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Dowdy ALMOND, Appellant v. FLYING J GAS COMPANY, Appellee.
¶ 1. Dowdy Almond filed suit in the Desoto County Circuit Court against Flying J Gas Company, for personal injuries sustained when she allegedly slipped and fell on a slippery substance on Flying J's premises in Olive Branch, Mississippi. Almond alleged Flying J was negligent in maintaining and/or warning of grease, gas, or oil on its premises that Flying J caused to be there or had actual or constructive notice of the substance's presence. The court granted summary judgment for Flying J. Aggrieved by the court's decision, Almond appeals asserting the following issue for the court: whether the trial court erred in granting Flying J's summary judgment on a finding there existed no genuine issue of material fact. Finding no error, we affirm.
¶ 2. Around 8 p.m. on January 7, 2002, Almond allegedly slipped and fell on the premises of the Flying J located in Olive Branch, Mississippi, on an alleged slippery substance while fueling up her vehicle. According to the summary judgment hearing transcript, Almond alleged she stepped into a liquid substance that was bigger than the size of her vehicle which caused her to slip and fall that resulted in a back injury. Almond stated that after she fell, she walked into the Flying J and reported her fall to the cashier, paid for her gas, pumped her gas, and then went home. Almond asserted Flying J was the proximate cause of her injury via its agents and employees. However, in deposition testimony Almond stated that she did not know what the alleged substance was that caused her fall nor did she know how long it had been there. Furthermore, she admitted that she did not know who or what caused the alleged substance.
¶ 3. Flying J presented an affidavit submitted by Brenda Porterfield, the manager on duty the evening of the alleged incident. According to Porterfield's affidavit, she inspected the area around the pumps, where the alleged slip and fall occurred, approximately once every thirty minutes during her shift from 5 p.m. until 10 p.m. Porterfield stated, “at no time did I witness a spill or see any kind of gas, grease, or oil or any kind of slippery substance on the ground around the fuel pumps.” Additionally, no one reported a spill or the presence of gas, grease, or oil or any kind of slippery substance during her shift on the evening in question.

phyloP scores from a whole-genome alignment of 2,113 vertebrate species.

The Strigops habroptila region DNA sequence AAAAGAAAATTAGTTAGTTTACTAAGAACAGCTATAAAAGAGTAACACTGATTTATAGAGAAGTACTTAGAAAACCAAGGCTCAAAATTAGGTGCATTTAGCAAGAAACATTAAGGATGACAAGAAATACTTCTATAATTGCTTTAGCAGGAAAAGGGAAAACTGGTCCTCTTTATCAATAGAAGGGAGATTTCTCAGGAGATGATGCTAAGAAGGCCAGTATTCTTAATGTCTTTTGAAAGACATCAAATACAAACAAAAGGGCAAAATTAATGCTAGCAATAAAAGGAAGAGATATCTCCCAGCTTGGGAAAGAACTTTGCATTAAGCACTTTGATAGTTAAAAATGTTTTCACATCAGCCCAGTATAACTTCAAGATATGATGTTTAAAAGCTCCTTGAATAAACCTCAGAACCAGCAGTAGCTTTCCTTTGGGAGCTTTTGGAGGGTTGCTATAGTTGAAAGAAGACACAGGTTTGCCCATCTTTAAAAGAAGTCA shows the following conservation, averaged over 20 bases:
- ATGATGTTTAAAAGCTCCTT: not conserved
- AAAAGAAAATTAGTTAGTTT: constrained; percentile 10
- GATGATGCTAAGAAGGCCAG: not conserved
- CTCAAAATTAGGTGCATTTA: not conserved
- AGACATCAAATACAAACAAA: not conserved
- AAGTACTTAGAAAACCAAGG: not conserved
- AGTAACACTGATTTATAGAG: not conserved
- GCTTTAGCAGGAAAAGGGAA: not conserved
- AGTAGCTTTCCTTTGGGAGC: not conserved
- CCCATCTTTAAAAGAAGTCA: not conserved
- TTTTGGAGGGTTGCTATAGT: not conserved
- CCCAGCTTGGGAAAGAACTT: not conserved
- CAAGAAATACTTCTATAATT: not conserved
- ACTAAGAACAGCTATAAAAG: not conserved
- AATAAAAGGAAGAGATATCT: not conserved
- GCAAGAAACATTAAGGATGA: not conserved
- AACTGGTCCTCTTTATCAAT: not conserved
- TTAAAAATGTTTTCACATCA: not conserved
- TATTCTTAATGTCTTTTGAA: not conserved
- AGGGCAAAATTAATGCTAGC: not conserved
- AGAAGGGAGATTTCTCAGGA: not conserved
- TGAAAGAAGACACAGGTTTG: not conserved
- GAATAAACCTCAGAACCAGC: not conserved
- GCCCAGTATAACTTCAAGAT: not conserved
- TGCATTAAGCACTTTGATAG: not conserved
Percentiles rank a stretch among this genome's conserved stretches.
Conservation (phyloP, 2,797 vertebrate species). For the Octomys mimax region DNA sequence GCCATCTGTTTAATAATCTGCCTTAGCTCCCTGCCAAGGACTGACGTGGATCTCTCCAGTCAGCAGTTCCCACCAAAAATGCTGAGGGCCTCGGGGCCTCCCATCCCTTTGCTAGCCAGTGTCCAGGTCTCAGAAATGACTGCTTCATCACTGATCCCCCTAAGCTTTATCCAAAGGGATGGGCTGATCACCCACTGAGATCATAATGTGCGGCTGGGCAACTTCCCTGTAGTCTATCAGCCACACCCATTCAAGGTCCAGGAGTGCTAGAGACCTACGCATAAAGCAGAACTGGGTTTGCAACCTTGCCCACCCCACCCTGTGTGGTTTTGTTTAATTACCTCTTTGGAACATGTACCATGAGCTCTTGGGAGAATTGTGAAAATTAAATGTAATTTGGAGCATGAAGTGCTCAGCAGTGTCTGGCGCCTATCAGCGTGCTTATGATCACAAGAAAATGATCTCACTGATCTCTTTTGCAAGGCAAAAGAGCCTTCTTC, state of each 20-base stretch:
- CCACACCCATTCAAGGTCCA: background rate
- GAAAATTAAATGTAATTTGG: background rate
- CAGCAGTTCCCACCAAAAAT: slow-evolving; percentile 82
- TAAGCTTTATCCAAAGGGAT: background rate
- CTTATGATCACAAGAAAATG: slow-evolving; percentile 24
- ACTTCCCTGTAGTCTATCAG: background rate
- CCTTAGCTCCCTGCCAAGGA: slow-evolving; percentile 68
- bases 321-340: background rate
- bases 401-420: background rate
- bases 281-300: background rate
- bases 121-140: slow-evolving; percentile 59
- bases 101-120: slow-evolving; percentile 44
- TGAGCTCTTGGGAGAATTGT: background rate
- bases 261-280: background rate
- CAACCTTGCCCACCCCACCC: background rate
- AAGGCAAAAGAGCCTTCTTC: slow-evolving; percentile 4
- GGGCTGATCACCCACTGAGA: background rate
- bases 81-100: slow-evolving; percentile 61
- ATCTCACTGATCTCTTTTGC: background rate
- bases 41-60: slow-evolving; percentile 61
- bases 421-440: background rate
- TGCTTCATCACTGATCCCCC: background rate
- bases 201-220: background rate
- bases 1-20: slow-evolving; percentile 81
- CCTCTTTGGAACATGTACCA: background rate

¶ 4. On October 21, 2003, Almond filed suit for personal injuries sustained as a result of her alleged slip and fall on the premises of Flying J. On November 17, 2005, the trial court held a hearing on Flying J's motion for summary judgment and found that Almond had presented no genuine issue of material fact in the case. On December 16, 2005, the court ordered summary judgment for Flying J. Aggrieved, Almond appeals.
STANDARD OF REVIEW
¶ 5. An appeal from summary judgment is reviewed de novo. Jacox v. Circus Circus Miss., Inc., 908 So.2d 181, 183(¶ 4) (Miss.Ct.App.2005) (citing Cossitt v. Alfa Ins. Corp., 726 So.2d 132, 136(¶ 19) (Miss.1998)). The standard by which we review the grant or denial of summary judgment is the same standard as is employed by the trial court under Rule 56(c) of the Mississippi Rules of Civil Procedure. Jacox, 908 So.2d at 183(¶ 4) (citing Dailey v. Methodist Med. Ctr., 790 So.2d 903, 906-07(¶ 3) (Miss.Ct.App.2001)). Pursuant to Rule 56(c), summary judgment is appropriate when “the pleadings, depositions, answers to interrogatories and admissions on file, together with the affidavits, if any, show that there is no genuine issue as to any material fact.” The evidence must be viewed in the light most favorable to the non-moving party. Jacox, 908 So.2d at 184(¶ 4) (citing Dailey, 790 So.2d at 907(3)).
ISSUE AND ANALYSIS
I. Whether the trial court erred in granting summary judgment for Flying J on a finding there existed no genuine issue of material fact.
¶ 6. Almond argues that the trial court should not have granted summary judgment for Flying J because a genuine issue of material fact existed as to whether the policy of inspecting the premises every thirty minutes was sufficient to negate that Flying J had constructive knowledge of the alleged slippery substance, and the trial court put itself in the position of the jury by making such factual determination. We disagree.